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    Wine & Food

    How to make the perfect Spritz

    19 August 2020

    What is a spritz?

    What you’re dealing with here is a simple cocktail comprising sparkling wine, soda water, and bitters – the perfect thing to drink as afternoon turns into evening. The serve was popularised in the UK by Italian drinks colossus Gruppo Campari whose canny marketing of Aperol – an orange and rhubarb flavoured bitter liqueur from Veneto – brought the spritz to the UK. For Bobby Hiddleston – veteran spritzer and owner of Soho cocktail institution Swift – their arrival on the scene is cause for celebration. ‘I think spritzes are exactly what Britain needs in the summertime.’ He adds that, ‘They are light, social, and delicious. It’s a lean towards the responsible afternoon drinking that has been embraced by continental Europe for decades.’

    Where does it come from?

    It’s definitely true that we brits are late to the party on this one. Bitter Liqueurs have been traditional to the Italian Peninsula since before Italy as a nation even existed. These botanical infusions were taken to stimulate the appetite, aid digestion, and promote general vigour – often with a little water or wine to help the medicine go down. But it wasn’t until the 1780s that German inventor Johann Jacob Schweppe – whose name may be familiar to you – commercialised his process for making carbonated water and set the table for a million aperitivo hours.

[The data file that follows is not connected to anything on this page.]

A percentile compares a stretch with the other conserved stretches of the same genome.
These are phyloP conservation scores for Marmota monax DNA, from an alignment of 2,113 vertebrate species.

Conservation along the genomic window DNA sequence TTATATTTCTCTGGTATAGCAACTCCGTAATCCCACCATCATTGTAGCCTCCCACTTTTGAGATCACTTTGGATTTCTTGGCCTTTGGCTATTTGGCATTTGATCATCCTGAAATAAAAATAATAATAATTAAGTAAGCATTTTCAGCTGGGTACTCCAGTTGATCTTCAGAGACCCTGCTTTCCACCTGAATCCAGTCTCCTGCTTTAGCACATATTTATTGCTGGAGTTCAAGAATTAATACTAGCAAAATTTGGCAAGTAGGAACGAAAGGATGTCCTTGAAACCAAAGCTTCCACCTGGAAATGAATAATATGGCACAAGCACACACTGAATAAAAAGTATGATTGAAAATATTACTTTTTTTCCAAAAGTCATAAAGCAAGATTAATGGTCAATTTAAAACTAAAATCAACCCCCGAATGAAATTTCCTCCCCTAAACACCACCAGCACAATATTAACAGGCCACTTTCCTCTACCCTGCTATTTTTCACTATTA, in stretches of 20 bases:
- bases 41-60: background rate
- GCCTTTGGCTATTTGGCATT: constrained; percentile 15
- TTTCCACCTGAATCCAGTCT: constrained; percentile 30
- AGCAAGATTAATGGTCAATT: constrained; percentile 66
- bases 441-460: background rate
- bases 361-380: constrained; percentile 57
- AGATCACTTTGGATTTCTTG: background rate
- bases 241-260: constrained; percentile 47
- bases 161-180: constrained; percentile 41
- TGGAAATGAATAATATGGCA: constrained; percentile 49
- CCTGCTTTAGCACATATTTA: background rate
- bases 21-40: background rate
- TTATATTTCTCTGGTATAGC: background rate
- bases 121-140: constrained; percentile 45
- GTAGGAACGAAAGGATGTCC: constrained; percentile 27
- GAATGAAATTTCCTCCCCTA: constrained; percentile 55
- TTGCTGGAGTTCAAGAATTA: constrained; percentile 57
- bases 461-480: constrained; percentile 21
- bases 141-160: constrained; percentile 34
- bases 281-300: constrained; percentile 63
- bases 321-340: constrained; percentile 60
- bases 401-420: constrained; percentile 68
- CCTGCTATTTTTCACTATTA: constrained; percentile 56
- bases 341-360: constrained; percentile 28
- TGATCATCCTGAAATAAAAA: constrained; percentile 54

The spritz has been popular in Italy ever since where it forms part of an ecosystem of pre-dinner drinks that also includes the Americano and the Negroni. These days the bubbles in a spritz are further intensified with the use of prosecco, whose modern form is intensely sparkling and provides additional lift.

    What do I need?

    A basic spritz is 3 parts wine, 2 parts bitter, and 1 part soda. It’s a simple and forgiving formula that leaves lots of room for experimentation.

    The wine should be Prosecco, ideally one described as extra dry or brut. Prosecco can come with a lot of added sugar so opting for a dryer style will stop you spritz becoming too sweet. Collalto in Veneto make a lovely brut which will be perfect for the purpose but you can also pick up an absolutely suitable San Leo Prosecco at Waitrose for about a tenner. Don’t feel tempted to upgrade to Champagne, such a thing would be illegal in Italy and anyway your spritz will likely wind up much less than the sum of its parts.

    For the soda individual cans or small bottles are best as an open bottle of soda water will lose its sparkly pretty quickly. A flat spritz is a total contradiction in terms and best avoided. Fever-Tree make a nice quality soda water but you can always go traditional and raise a glass to Mr Schweppe.